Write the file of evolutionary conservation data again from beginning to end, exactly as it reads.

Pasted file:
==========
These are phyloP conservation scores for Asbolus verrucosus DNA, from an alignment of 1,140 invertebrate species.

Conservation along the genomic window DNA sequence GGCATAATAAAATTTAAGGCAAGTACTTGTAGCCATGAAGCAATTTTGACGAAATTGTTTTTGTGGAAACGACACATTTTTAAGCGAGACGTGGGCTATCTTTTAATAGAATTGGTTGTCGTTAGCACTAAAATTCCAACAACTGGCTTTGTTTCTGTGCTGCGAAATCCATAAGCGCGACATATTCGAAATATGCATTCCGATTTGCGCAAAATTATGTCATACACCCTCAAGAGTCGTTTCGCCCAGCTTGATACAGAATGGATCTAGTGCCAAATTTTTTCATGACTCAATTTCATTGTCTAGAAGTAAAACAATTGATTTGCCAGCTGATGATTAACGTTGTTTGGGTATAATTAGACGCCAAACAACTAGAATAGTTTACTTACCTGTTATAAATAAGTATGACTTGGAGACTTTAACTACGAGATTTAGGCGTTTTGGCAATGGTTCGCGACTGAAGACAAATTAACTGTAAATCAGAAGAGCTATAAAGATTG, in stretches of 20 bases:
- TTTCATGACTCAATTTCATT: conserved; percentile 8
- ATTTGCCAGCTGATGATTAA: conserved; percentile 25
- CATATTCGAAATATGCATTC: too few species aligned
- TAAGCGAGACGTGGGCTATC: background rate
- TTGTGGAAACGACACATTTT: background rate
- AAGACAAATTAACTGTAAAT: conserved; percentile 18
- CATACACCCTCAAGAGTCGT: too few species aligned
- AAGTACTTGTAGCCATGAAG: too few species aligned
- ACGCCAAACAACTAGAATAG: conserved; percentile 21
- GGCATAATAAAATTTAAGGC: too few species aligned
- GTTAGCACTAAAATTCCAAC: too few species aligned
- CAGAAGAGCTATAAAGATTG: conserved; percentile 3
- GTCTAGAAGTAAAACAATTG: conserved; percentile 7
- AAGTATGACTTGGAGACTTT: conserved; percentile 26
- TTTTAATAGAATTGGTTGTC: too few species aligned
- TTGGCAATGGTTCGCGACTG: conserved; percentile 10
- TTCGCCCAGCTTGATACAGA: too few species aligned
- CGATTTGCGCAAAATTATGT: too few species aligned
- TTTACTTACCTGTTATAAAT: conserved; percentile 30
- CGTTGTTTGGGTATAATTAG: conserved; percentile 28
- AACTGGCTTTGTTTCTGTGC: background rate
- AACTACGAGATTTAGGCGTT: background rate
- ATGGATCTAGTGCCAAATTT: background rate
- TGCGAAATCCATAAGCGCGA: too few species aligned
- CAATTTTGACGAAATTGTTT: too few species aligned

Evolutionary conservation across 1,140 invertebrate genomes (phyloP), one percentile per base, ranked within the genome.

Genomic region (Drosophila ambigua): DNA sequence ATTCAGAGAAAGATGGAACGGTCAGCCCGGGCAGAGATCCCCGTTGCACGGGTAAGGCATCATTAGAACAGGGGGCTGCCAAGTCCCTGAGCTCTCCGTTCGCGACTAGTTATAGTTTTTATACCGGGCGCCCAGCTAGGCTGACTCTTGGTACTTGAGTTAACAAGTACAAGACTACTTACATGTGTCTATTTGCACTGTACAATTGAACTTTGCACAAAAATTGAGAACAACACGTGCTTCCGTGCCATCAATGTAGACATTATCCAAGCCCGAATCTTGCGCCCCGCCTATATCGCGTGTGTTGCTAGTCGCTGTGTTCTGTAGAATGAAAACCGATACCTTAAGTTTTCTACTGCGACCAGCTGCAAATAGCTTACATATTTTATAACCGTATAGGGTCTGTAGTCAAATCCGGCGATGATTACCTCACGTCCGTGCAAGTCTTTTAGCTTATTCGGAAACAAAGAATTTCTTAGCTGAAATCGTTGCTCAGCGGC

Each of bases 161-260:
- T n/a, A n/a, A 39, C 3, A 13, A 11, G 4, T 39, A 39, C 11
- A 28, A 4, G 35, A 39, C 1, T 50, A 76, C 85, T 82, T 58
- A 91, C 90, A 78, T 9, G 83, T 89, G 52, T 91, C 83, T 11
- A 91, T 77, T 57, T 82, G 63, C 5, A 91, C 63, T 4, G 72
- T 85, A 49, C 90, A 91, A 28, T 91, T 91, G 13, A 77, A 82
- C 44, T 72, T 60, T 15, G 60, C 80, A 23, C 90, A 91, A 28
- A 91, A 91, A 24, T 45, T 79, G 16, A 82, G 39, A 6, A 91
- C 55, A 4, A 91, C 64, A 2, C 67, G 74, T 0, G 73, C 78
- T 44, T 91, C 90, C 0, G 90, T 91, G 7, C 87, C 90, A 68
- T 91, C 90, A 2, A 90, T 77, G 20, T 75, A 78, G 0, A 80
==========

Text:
These are phyloP conservation scores for Asbolus verrucosus DNA, from an alignment of 1,140 invertebrate species.

Conservation along the genomic window DNA sequence GGCATAATAAAATTTAAGGCAAGTACTTGTAGCCATGAAGCAATTTTGACGAAATTGTTTTTGTGGAAACGACACATTTTTAAGCGAGACGTGGGCTATCTTTTAATAGAATTGGTTGTCGTTAGCACTAAAATTCCAACAACTGGCTTTGTTTCTGTGCTGCGAAATCCATAAGCGCGACATATTCGAAATATGCATTCCGATTTGCGCAAAATTATGTCATACACCCTCAAGAGTCGTTTCGCCCAGCTTGATACAGAATGGATCTAGTGCCAAATTTTTTCATGACTCAATTTCATTGTCTAGAAGTAAAACAATTGATTTGCCAGCTGATGATTAACGTTGTTTGGGTATAATTAGACGCCAAACAACTAGAATAGTTTACTTACCTGTTATAAATAAGTATGACTTGGAGACTTTAACTACGAGATTTAGGCGTTTTGGCAATGGTTCGCGACTGAAGACAAATTAACTGTAAATCAGAAGAGCTATAAAGATTG, in stretches of 20 bases:
- TTTCATGACTCAATTTCATT: conserved; percentile 8
- ATTTGCCAGCTGATGATTAA: conserved; percentile 25
- CATATTCGAAATATGCATTC: too few species aligned
- TAAGCGAGACGTGGGCTATC: background rate
- TTGTGGAAACGACACATTTT: background rate
- AAGACAAATTAACTGTAAAT: conserved; percentile 18
- CATACACCCTCAAGAGTCGT: too few species aligned
- AAGTACTTGTAGCCATGAAG: too few species aligned
- ACGCCAAACAACTAGAATAG: conserved; percentile 21
- GGCATAATAAAATTTAAGGC: too few species aligned
- GTTAGCACTAAAATTCCAAC: too few species aligned
- CAGAAGAGCTATAAAGATTG: conserved; percentile 3
- GTCTAGAAGTAAAACAATTG: conserved; percentile 7
- AAGTATGACTTGGAGACTTT: conserved; percentile 26
- TTTTAATAGAATTGGTTGTC: too few species aligned
- TTGGCAATGGTTCGCGACTG: conserved; percentile 10
- TTCGCCCAGCTTGATACAGA: too few species aligned
- CGATTTGCGCAAAATTATGT: too few species aligned
- TTTACTTACCTGTTATAAAT: conserved; percentile 30
- CGTTGTTTGGGTATAATTAG: conserved; percentile 28
- AACTGGCTTTGTTTCTGTGC: background rate
- AACTACGAGATTTAGGCGTT: background rate
- ATGGATCTAGTGCCAAATTT: background rate
- TGCGAAATCCATAAGCGCGA: too few species aligned
- CAATTTTGACGAAATTGTTT: too few species aligned

Evolutionary conservation across 1,140 invertebrate genomes (phyloP), one percentile per base, ranked within the genome.

Genomic region (Drosophila ambigua): DNA sequence ATTCAGAGAAAGATGGAACGGTCAGCCCGGGCAGAGATCCCCGTTGCACGGGTAAGGCATCATTAGAACAGGGGGCTGCCAAGTCCCTGAGCTCTCCGTTCGCGACTAGTTATAGTTTTTATACCGGGCGCCCAGCTAGGCTGACTCTTGGTACTTGAGTTAACAAGTACAAGACTACTTACATGTGTCTATTTGCACTGTACAATTGAACTTTGCACAAAAATTGAGAACAACACGTGCTTCCGTGCCATCAATGTAGACATTATCCAAGCCCGAATCTTGCGCCCCGCCTATATCGCGTGTGTTGCTAGTCGCTGTGTTCTGTAGAATGAAAACCGATACCTTAAGTTTTCTACTGCGACCAGCTGCAAATAGCTTACATATTTTATAACCGTATAGGGTCTGTAGTCAAATCCGGCGATGATTACCTCACGTCCGTGCAAGTCTTTTAGCTTATTCGGAAACAAAGAATTTCTTAGCTGAAATCGTTGCTCAGCGGC

Each of bases 161-260:
- T n/a, A n/a, A 39, C 3, A 13, A 11, G 4, T 39, A 39, C 11
- A 28, A 4, G 35, A 39, C 1, T 50, A 76, C 85, T 82, T 58
- A 91, C 90, A 78, T 9, G 83, T 89, G 52, T 91, C 83, T 11
- A 91, T 77, T 57, T 82, G 63, C 5, A 91, C 63, T 4, G 72
- T 85, A 49, C 90, A 91, A 28, T 91, T 91, G 13, A 77, A 82
- C 44, T 72, T 60, T 15, G 60, C 80, A 23, C 90, A 91, A 28
- A 91, A 91, A 24, T 45, T 79, G 16, A 82, G 39, A 6, A 91
- C 55, A 4, A 91, C 64, A 2, C 67, G 74, T 0, G 73, C 78
- T 44, T 91, C 90, C 0, G 90, T 91, G 7, C 87, C 90, A 68
- T 91, C 90, A 2, A 90, T 77, G 20, T 75, A 78, G 0, A 80